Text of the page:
Two different worlds-
My company is housing us in the Hyatt Hotel on the Riverwalk in San Antonio.
I am literally on the ramp to the Emergency Room in Galveston as I type this post, using a new Dell computer placed here by the U.S. ARMY, one of six on a table right outside the ER door. There are also eight telephones that anyone can use... unlimited long-distance to anywhere in the U.S.
The ARMY team is working on the hospital radios to give them the ability to talk with incoming ambulances. What a transition... to go from the rich appointments of the Hyatt, to peeing in a port-a-potty here at the University of Texas Medical Branch in Galveston, because the toilets in the hospital don't yet work properly.
Yesterday I flew several federal V.I.P.'s around Galveston Island, to include Dr. Julie Gerberding, administrator of the Center for Disease Control. It was neat meeting her...
another of those folks you've seen enough on TV that you know them and feel you should be able to walk up and say hello.
Today I'm on standby to fly more federal officials to survey the area. I have no word on who might be coming, but I sit prepared to do what is necessary. President Bush flew by in Marine 1 earlier, and there was a rumor goin' around he might show up here in person.
Yesterday I carried my first patient out of here.
When you think of the boneheads that failed to protect themselves by not evacuating, don't be too quick to judge.
Lemme tell you his story.
A 37 year old man, he had just bought the nicest car he had ever owned. With some pride he drove it to Galveston to pick up his 68 year old Mother and take her to higher ground.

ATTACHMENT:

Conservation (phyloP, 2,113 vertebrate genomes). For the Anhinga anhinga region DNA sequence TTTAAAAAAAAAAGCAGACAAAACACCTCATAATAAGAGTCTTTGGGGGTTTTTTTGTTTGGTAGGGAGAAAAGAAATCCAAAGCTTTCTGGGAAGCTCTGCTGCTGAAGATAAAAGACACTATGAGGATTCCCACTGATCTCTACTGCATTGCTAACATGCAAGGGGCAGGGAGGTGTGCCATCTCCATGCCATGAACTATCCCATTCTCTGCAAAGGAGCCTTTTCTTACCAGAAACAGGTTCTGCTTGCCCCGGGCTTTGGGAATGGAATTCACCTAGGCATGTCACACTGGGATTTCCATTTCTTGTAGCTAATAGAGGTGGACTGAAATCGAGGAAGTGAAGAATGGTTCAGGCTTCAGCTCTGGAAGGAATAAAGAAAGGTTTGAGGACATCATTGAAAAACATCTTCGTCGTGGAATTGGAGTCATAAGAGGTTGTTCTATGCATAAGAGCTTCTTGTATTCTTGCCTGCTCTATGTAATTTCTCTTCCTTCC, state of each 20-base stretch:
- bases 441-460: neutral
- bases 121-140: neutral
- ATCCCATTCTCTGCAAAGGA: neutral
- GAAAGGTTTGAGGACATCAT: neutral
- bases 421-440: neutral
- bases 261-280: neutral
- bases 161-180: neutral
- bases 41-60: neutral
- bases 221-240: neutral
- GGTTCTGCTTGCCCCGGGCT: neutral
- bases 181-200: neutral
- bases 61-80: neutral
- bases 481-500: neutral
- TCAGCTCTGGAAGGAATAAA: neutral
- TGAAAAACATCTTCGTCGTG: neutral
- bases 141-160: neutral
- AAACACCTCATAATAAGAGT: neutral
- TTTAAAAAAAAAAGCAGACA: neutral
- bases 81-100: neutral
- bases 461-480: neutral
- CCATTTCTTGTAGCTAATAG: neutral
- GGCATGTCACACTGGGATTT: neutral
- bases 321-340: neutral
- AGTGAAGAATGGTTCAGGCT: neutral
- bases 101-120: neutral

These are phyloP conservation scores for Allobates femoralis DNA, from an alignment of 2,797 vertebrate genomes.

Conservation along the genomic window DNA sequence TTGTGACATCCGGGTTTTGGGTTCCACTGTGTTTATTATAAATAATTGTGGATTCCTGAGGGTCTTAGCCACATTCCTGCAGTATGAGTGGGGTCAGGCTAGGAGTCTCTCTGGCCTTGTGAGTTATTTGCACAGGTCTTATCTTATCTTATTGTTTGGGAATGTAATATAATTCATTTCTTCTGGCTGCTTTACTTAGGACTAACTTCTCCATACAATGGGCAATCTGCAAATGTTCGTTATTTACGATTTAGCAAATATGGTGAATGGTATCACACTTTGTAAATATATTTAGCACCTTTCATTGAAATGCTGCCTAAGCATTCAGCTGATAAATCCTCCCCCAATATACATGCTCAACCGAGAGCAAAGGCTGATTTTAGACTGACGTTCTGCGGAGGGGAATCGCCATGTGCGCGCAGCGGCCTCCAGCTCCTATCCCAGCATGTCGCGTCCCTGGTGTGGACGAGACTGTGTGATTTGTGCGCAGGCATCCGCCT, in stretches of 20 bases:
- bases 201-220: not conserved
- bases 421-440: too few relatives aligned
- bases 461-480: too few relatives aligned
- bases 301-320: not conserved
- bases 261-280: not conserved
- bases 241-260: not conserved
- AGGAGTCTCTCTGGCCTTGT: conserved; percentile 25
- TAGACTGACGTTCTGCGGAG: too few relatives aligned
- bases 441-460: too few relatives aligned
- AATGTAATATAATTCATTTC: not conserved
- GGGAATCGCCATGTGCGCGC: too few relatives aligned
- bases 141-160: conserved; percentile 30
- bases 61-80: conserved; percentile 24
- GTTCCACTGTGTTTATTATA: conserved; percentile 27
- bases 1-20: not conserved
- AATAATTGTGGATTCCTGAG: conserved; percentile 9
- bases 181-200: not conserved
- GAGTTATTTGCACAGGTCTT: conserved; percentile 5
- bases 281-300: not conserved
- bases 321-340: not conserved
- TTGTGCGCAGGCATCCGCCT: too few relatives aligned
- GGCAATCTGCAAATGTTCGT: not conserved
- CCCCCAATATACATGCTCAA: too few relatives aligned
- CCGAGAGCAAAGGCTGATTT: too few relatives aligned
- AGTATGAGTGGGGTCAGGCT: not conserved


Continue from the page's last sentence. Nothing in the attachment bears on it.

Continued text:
She was having none of it. She had been through storms before, and she wasn't leaving her home to get caught in a traffic jam, only to have her house looted before she could return. So he shrugged his shoulders and made the decision to stay and protect her.
By the time the eye of the hurricane rolled over Galveston, they both realized what a mistake they had made. There was 3 feet of water in the living room, and the house had been partially floated/moved off its foundation. Our patient took advantage of the eye's lull and used the extension cord from the vacuum to lash he and his Mother so they couldn't be washed apart in the coming "second act". When the eye passed and the winds started again, the house fell apart around them. They took refuge in the strongest part of the house, the front porch. They spent the rest of the storm there... battered by rain and the surge of water for several hours, wondering if they would survive the night.
This man had had three minor heart attacks before, and this hospital is unable to do more than first aid right now. He had to be transported.
We flew him to Houston Executive airport, took him off the helicopter and loaded him aboard a Fixed Wing Ambulance, and he was on his way to Dallas for the care he needed.
Want human interest?
This man lost his car, and IKE had also taken most of his clothing. On board the helicopter we had T-Shirts with our company logo and we gave him one... the start of his totally new wardrobe.
Flying around Galveston, it's interesting to see what has been damaged and what hasn't. New construction obviously fared better than old, and homes closer to the water are all damaged in some way. New construction methods really ARE working.
To those who have commented below... DM, and Nec... thank you.
And TWD... thanks for your comments too. We'll cut the young man some slack...
I gotta think he really is worth a dialogue.
More later folks, and I have much to share with you.